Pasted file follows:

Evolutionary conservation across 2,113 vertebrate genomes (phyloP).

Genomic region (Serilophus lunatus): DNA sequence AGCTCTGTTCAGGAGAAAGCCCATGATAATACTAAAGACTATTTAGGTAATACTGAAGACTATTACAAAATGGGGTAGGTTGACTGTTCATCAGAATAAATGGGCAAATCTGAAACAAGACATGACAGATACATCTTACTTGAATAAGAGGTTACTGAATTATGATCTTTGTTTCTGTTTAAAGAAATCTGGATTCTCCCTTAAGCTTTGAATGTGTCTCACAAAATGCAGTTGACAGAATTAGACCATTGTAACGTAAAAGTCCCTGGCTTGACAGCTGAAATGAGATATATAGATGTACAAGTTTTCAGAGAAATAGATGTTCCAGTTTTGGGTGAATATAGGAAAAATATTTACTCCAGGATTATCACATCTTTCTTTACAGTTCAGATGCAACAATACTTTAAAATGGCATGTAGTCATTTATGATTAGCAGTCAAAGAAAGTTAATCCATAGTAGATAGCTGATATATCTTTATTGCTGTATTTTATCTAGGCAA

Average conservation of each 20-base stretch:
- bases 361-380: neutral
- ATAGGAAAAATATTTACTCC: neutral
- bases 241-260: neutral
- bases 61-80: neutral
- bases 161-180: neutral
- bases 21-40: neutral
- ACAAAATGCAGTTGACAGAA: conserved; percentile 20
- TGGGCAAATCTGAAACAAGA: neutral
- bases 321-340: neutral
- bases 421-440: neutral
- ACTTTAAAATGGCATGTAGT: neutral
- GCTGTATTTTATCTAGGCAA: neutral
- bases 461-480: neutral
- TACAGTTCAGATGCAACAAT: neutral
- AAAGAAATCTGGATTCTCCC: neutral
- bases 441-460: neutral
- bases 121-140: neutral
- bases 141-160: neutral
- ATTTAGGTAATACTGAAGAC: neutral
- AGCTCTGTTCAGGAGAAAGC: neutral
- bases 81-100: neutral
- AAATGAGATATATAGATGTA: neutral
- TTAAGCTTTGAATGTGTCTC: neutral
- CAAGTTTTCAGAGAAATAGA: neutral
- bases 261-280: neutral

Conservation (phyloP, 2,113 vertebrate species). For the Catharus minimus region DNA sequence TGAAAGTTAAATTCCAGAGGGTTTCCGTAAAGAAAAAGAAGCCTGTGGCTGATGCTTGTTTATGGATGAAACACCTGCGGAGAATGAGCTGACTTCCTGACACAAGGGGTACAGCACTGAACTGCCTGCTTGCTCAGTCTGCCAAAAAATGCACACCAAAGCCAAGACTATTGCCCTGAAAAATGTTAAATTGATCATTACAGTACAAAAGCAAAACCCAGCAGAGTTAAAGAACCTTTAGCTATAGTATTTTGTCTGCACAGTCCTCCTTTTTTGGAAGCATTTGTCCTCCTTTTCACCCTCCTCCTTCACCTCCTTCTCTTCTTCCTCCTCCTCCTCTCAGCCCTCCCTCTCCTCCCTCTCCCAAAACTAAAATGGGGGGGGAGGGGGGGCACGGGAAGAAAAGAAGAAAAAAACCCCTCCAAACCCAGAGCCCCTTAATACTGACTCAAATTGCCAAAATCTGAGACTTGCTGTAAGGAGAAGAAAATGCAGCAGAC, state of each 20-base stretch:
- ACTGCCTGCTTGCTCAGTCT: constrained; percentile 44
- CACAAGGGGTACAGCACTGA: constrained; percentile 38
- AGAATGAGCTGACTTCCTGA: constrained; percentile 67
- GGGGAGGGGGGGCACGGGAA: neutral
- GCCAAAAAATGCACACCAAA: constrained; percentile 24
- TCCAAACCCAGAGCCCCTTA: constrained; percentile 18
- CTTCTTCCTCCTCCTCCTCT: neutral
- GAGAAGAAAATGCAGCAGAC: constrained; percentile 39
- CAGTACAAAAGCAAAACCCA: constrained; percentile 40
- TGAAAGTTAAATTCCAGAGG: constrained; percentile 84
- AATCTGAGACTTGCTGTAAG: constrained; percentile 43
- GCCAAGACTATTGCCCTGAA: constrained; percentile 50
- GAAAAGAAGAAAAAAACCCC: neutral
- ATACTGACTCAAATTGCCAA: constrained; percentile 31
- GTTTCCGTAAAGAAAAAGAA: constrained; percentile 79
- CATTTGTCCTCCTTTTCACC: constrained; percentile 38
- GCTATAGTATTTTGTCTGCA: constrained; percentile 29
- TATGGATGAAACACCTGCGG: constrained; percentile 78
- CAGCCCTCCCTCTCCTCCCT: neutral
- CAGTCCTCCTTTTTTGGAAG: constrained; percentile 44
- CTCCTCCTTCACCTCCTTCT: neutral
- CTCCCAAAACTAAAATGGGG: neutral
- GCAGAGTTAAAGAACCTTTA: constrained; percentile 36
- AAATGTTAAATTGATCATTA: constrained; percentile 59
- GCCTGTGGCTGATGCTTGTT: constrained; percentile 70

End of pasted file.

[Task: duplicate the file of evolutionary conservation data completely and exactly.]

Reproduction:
Evolutionary conservation across 2,113 vertebrate genomes (phyloP).

Genomic region (Serilophus lunatus): DNA sequence AGCTCTGTTCAGGAGAAAGCCCATGATAATACTAAAGACTATTTAGGTAATACTGAAGACTATTACAAAATGGGGTAGGTTGACTGTTCATCAGAATAAATGGGCAAATCTGAAACAAGACATGACAGATACATCTTACTTGAATAAGAGGTTACTGAATTATGATCTTTGTTTCTGTTTAAAGAAATCTGGATTCTCCCTTAAGCTTTGAATGTGTCTCACAAAATGCAGTTGACAGAATTAGACCATTGTAACGTAAAAGTCCCTGGCTTGACAGCTGAAATGAGATATATAGATGTACAAGTTTTCAGAGAAATAGATGTTCCAGTTTTGGGTGAATATAGGAAAAATATTTACTCCAGGATTATCACATCTTTCTTTACAGTTCAGATGCAACAATACTTTAAAATGGCATGTAGTCATTTATGATTAGCAGTCAAAGAAAGTTAATCCATAGTAGATAGCTGATATATCTTTATTGCTGTATTTTATCTAGGCAA

Average conservation of each 20-base stretch:
- bases 361-380: neutral
- ATAGGAAAAATATTTACTCC: neutral
- bases 241-260: neutral
- bases 61-80: neutral
- bases 161-180: neutral
- bases 21-40: neutral
- ACAAAATGCAGTTGACAGAA: conserved; percentile 20
- TGGGCAAATCTGAAACAAGA: neutral
- bases 321-340: neutral
- bases 421-440: neutral
- ACTTTAAAATGGCATGTAGT: neutral
- GCTGTATTTTATCTAGGCAA: neutral
- bases 461-480: neutral
- TACAGTTCAGATGCAACAAT: neutral
- AAAGAAATCTGGATTCTCCC: neutral
- bases 441-460: neutral
- bases 121-140: neutral
- bases 141-160: neutral
- ATTTAGGTAATACTGAAGAC: neutral
- AGCTCTGTTCAGGAGAAAGC: neutral
- bases 81-100: neutral
- AAATGAGATATATAGATGTA: neutral
- TTAAGCTTTGAATGTGTCTC: neutral
- CAAGTTTTCAGAGAAATAGA: neutral
- bases 261-280: neutral

Conservation (phyloP, 2,113 vertebrate species). For the Catharus minimus region DNA sequence TGAAAGTTAAATTCCAGAGGGTTTCCGTAAAGAAAAAGAAGCCTGTGGCTGATGCTTGTTTATGGATGAAACACCTGCGGAGAATGAGCTGACTTCCTGACACAAGGGGTACAGCACTGAACTGCCTGCTTGCTCAGTCTGCCAAAAAATGCACACCAAAGCCAAGACTATTGCCCTGAAAAATGTTAAATTGATCATTACAGTACAAAAGCAAAACCCAGCAGAGTTAAAGAACCTTTAGCTATAGTATTTTGTCTGCACAGTCCTCCTTTTTTGGAAGCATTTGTCCTCCTTTTCACCCTCCTCCTTCACCTCCTTCTCTTCTTCCTCCTCCTCCTCTCAGCCCTCCCTCTCCTCCCTCTCCCAAAACTAAAATGGGGGGGGAGGGGGGGCACGGGAAGAAAAGAAGAAAAAAACCCCTCCAAACCCAGAGCCCCTTAATACTGACTCAAATTGCCAAAATCTGAGACTTGCTGTAAGGAGAAGAAAATGCAGCAGAC, state of each 20-base stretch:
- ACTGCCTGCTTGCTCAGTCT: constrained; percentile 44
- CACAAGGGGTACAGCACTGA: constrained; percentile 38
- AGAATGAGCTGACTTCCTGA: constrained; percentile 67
- GGGGAGGGGGGGCACGGGAA: neutral
- GCCAAAAAATGCACACCAAA: constrained; percentile 24
- TCCAAACCCAGAGCCCCTTA: constrained; percentile 18
- CTTCTTCCTCCTCCTCCTCT: neutral
- GAGAAGAAAATGCAGCAGAC: constrained; percentile 39
- CAGTACAAAAGCAAAACCCA: constrained; percentile 40
- TGAAAGTTAAATTCCAGAGG: constrained; percentile 84
- AATCTGAGACTTGCTGTAAG: constrained; percentile 43
- GCCAAGACTATTGCCCTGAA: constrained; percentile 50
- GAAAAGAAGAAAAAAACCCC: neutral
- ATACTGACTCAAATTGCCAA: constrained; percentile 31
- GTTTCCGTAAAGAAAAAGAA: constrained; percentile 79
- CATTTGTCCTCCTTTTCACC: constrained; percentile 38
- GCTATAGTATTTTGTCTGCA: constrained; percentile 29
- TATGGATGAAACACCTGCGG: constrained; percentile 78
- CAGCCCTCCCTCTCCTCCCT: neutral
- CAGTCCTCCTTTTTTGGAAG: constrained; percentile 44
- CTCCTCCTTCACCTCCTTCT: neutral
- CTCCCAAAACTAAAATGGGG: neutral
- GCAGAGTTAAAGAACCTTTA: constrained; percentile 36
- AAATGTTAAATTGATCATTA: constrained; percentile 59
- GCCTGTGGCTGATGCTTGTT: constrained; percentile 70